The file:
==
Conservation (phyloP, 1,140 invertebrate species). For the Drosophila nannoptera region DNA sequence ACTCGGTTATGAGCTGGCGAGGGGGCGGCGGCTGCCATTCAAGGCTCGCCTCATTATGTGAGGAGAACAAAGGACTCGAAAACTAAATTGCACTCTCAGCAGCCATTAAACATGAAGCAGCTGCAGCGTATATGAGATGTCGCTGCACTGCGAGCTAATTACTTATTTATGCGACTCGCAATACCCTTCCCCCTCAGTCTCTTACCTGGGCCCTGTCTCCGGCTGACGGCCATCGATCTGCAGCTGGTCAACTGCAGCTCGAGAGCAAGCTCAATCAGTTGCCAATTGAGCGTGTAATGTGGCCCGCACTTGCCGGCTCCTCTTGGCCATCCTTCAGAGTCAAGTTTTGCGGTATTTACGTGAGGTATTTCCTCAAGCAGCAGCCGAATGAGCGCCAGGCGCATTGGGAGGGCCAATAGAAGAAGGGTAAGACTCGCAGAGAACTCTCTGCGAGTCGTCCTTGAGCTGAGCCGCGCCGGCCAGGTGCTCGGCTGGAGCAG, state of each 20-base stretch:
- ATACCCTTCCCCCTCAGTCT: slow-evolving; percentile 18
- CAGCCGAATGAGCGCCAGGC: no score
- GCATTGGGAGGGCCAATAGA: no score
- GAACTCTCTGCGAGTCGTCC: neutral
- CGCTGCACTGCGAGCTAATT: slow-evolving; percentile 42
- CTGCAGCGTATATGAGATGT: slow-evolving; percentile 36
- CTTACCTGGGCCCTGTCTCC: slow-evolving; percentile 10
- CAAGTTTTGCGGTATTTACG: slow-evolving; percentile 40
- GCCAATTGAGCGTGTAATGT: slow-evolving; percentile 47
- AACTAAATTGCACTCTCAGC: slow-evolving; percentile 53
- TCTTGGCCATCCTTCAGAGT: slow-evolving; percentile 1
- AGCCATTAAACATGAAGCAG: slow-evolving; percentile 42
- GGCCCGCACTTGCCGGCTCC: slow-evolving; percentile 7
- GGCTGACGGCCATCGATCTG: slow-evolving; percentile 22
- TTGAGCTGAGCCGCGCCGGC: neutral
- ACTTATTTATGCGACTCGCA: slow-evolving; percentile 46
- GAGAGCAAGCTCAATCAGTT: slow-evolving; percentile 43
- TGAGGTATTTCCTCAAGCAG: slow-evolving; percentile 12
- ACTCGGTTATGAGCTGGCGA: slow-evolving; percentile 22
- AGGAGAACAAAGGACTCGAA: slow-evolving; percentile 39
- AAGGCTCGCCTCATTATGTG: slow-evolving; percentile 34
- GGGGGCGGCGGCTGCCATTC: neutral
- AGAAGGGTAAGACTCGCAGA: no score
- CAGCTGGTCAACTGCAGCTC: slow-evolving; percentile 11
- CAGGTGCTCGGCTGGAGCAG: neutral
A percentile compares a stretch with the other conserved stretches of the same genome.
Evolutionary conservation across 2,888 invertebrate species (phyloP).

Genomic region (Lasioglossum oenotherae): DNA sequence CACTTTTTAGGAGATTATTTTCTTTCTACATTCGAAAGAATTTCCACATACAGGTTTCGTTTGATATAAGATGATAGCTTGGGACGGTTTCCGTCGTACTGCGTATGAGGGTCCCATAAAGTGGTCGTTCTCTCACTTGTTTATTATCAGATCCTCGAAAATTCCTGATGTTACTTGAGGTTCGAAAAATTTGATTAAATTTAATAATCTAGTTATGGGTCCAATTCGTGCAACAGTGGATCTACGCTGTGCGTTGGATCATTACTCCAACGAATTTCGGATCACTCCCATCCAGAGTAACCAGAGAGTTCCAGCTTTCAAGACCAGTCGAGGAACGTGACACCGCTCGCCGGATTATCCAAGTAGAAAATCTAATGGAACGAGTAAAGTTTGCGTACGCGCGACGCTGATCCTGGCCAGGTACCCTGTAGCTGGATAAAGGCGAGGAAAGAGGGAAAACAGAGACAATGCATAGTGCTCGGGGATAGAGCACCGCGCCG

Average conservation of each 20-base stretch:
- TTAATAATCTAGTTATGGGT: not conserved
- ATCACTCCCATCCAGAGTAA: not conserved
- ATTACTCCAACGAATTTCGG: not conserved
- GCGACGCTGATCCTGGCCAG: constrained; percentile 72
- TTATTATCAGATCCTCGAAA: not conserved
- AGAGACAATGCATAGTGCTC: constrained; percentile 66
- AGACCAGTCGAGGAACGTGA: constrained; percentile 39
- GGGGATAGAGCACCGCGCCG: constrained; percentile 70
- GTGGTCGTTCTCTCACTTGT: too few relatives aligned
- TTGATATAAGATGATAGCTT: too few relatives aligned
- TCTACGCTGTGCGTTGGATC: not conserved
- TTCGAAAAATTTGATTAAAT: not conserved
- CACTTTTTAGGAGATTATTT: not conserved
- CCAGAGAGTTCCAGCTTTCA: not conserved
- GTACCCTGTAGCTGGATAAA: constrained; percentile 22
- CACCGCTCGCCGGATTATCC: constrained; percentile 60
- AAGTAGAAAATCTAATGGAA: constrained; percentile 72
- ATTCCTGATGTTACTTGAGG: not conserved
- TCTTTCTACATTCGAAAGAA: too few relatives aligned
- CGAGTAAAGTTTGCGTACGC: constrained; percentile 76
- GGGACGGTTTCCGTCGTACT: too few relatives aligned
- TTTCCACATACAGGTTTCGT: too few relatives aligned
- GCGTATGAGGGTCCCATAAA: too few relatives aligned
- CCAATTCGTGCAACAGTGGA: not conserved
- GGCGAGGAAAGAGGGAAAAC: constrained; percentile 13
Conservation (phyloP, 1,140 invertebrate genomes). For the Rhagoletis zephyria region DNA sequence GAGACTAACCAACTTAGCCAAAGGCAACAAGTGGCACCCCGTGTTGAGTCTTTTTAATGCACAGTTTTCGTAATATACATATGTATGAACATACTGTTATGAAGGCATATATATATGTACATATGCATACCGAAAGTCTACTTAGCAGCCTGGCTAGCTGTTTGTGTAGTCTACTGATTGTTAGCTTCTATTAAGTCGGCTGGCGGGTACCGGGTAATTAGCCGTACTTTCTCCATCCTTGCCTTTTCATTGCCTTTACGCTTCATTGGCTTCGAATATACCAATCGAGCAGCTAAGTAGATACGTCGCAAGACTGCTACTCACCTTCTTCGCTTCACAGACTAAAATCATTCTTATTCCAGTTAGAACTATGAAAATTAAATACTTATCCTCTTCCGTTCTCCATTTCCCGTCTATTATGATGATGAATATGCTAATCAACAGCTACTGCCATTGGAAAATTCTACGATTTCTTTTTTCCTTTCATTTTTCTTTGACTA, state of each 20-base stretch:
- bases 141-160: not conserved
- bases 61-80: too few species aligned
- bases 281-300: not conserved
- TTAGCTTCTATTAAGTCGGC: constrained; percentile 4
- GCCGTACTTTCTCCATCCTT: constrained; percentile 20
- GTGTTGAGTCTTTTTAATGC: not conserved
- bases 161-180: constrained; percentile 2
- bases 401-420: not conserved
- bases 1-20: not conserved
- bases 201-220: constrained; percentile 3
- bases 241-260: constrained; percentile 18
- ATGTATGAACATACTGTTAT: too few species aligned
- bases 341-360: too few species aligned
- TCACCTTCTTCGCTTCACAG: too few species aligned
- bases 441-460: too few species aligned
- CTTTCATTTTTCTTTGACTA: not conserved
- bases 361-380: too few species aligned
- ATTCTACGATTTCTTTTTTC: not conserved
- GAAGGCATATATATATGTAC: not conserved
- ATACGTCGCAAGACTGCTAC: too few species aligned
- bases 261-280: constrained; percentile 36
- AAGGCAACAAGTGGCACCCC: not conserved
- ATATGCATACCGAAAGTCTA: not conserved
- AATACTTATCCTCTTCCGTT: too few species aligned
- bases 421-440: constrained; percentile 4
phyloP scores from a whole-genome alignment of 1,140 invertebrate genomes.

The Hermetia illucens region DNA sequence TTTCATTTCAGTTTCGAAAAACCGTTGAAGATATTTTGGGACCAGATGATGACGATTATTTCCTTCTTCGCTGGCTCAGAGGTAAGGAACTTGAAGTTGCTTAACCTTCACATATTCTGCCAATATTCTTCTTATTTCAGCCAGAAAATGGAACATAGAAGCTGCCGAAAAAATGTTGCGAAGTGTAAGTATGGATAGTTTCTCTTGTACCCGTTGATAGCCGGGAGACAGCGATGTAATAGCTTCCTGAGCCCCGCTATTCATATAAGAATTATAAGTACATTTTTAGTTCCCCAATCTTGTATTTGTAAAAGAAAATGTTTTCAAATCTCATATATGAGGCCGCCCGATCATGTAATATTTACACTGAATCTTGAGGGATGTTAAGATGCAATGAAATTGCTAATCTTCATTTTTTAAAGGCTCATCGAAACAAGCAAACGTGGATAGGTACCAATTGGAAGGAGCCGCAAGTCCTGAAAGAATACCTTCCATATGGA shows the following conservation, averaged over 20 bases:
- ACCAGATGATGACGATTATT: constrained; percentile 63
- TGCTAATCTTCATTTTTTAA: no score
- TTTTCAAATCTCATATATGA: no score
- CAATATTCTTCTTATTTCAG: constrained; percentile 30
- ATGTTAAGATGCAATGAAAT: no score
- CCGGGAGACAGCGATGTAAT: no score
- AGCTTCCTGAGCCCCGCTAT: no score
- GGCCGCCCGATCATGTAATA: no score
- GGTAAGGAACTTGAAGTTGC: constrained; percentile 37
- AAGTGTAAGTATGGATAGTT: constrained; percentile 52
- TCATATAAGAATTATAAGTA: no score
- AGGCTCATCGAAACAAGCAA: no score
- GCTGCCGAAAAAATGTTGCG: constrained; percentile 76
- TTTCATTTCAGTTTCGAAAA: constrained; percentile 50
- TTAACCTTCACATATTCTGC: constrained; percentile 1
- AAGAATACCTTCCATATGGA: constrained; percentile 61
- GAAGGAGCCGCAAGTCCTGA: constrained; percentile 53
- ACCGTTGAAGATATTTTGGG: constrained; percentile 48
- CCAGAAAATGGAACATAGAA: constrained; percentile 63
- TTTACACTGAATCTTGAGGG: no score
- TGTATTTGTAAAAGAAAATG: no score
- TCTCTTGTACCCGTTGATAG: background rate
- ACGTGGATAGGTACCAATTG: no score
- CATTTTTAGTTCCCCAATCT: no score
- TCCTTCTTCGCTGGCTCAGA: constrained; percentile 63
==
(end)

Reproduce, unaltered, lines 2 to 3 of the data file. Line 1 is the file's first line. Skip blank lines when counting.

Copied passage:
- ATACCCTTCCCCCTCAGTCT: slow-evolving; percentile 18
- CAGCCGAATGAGCGCCAGGC: no score